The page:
Compassion

 The story goes that  some time ago, a man punished his 5-year-old daughter for wasting a roll of expensive gold wrapping paper.  Money was tight, and he became even more upset when the child pasted the gold paper so as to decorate a box to put under the  Christmas tree.

 

Nevertheless, the little girl brought the gift box to her father the next morning and said, "This is for you, Daddy." The father was embarrassed by his earlier over reaction, but his anger flared again when he found the box was empty. He spoke to her in a harsh manner, "Don't you know, young lady, when you give someone a present there's supposed to be something inside the package?" The little girl looked up at him with tears in her eyes and said, "Daddy, it's not empty. I blew kisses into it until it was full." The father was crushed.... He fell on his knees and put his arms around his little girl, and he begged  her to forgive him for his unnecessary anger....

 

An accident took the life of the child only a short time later, and it is told that the father kept that gold box by his bed for all the years of his life. And whenever he was discouraged or faced difficult problems, he would open the box and take out an imaginary kiss and remember the love of the child who had put it there.

 

In a very real sense, each of us as human beings have been given a golden box filled with unconditional love and kisses from our children, family and friends. There is no other more precious possession anyone could hold.

 

When things in your life seem almost too much to handle, when 24 hours in a day are not enough, remember the  mayonnaise jar...and the beer. A professor stood before his philosophy class and had some items in front of  him. When the class began, wordlessly, he picked up a very large and  empty mayonnaise jar and proceeded to fill it with golf balls.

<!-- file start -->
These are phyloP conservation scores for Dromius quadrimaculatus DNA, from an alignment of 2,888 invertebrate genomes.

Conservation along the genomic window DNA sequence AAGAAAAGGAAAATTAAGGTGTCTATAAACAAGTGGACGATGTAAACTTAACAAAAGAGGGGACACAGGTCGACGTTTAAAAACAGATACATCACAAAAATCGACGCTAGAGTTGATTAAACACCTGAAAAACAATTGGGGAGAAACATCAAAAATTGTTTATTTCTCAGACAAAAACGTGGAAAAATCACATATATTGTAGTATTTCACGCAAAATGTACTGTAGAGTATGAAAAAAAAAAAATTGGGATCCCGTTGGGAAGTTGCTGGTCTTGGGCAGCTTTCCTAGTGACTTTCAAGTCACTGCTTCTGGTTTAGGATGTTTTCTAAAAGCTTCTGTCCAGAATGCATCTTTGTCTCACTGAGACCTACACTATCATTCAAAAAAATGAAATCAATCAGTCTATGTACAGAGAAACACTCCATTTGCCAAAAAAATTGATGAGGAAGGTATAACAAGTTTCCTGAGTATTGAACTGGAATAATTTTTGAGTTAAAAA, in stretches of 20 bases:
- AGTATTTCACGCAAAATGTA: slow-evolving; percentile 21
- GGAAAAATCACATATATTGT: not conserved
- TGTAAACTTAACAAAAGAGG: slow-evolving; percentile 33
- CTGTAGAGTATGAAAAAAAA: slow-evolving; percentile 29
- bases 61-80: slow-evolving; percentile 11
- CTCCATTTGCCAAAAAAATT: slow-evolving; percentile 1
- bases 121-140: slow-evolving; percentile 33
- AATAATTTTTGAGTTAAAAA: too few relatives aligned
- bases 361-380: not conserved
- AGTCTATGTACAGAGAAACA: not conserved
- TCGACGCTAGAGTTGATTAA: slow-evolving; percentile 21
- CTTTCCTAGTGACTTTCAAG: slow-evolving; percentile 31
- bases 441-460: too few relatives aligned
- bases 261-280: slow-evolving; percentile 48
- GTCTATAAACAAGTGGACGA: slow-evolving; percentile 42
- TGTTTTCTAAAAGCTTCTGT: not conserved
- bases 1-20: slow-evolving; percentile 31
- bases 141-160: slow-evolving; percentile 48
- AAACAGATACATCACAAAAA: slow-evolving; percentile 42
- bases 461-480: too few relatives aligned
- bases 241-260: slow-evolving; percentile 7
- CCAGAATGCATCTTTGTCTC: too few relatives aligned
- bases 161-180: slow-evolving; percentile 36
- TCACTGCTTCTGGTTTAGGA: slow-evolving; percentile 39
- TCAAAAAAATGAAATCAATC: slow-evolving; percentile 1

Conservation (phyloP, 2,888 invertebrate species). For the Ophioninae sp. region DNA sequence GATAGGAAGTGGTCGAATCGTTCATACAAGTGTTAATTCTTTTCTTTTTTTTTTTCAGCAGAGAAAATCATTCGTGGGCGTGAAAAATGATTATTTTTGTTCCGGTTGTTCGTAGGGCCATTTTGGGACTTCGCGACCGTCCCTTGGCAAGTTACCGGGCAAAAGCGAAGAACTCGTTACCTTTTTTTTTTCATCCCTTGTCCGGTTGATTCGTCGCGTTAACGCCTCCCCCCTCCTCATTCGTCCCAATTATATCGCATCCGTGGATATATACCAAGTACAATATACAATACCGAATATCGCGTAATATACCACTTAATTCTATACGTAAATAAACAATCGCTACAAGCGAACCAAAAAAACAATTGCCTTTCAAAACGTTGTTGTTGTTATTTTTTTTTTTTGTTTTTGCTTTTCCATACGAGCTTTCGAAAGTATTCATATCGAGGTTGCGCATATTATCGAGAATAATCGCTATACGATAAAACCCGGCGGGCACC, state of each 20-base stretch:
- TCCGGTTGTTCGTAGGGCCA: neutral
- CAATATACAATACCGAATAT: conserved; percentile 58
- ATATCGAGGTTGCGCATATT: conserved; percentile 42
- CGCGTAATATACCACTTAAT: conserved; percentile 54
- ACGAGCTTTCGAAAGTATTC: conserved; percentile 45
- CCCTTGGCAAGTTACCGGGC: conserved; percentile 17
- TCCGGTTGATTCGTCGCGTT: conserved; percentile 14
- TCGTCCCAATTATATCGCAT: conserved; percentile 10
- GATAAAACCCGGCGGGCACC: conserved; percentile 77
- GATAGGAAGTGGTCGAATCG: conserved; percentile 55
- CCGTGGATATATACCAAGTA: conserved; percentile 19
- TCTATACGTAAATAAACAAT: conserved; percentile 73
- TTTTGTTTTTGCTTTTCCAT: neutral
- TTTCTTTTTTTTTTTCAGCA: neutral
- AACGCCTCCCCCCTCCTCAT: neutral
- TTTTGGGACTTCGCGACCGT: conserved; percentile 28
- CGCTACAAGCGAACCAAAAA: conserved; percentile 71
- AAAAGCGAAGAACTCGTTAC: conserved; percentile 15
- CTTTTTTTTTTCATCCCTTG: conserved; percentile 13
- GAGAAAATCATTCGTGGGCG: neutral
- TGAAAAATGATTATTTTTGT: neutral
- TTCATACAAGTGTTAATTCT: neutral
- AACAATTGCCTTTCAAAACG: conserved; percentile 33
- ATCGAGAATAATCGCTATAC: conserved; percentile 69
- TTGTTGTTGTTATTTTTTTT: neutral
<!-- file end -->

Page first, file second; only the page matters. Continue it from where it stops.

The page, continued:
He then asked the students if the jar was full. They agreed that it was. So the  professor then picked up a box of pebbles and poured them into the jar. He shook the jar lightly. The pebbles  rolled into the open areas between the golf balls. He then asked the students again if the jar was full. They    agreed it was. The professor next picked up a box of sand and poured it into the jar. Of course, the sand  filled up everything else.

 

He asked once more if the jar was full. The students responded with a unanimous     "yes. "The professor then produced two cans of beer from under the table and poured the entire contents into  the jar, effectively filling the empty space between the sand. The students laughed.

 

"Now," said the     professor, as the laughter subsided, "I want you to recognize that this jar represents your life. The golf  balls are the important things--your family, your children, your health, your friends, your favorite passions--things that if everything else was lost and only they remained, your life would still be full The pebbles are the other things that matter like your job, your house, your car. The sand is everything   else--the small stuff. "If you put the sand into the jar first," he continued, "there is no room for the    pebbles or the golf balls.

 

 The same goes for life. If you spend all your time and energy on the small stuff,  you will never have room for the things that are important to you. Pay attention to the things that are critical to your happiness. Play with your children. Take time to get medical checkups. Take your partner out to dinner. Play another 18. There will always be time to clean the house, and fix the disposal. "Take care of   the golf balls first, the things that really matter. Set your priorities. The rest is just sand. "One of the   students raised her hand and inquired what the beer represented. The professor smiled. "I'm glad you asked.   It just goes to show you that no matter how full your life may seem, there's always room for a couple of beers."    

 


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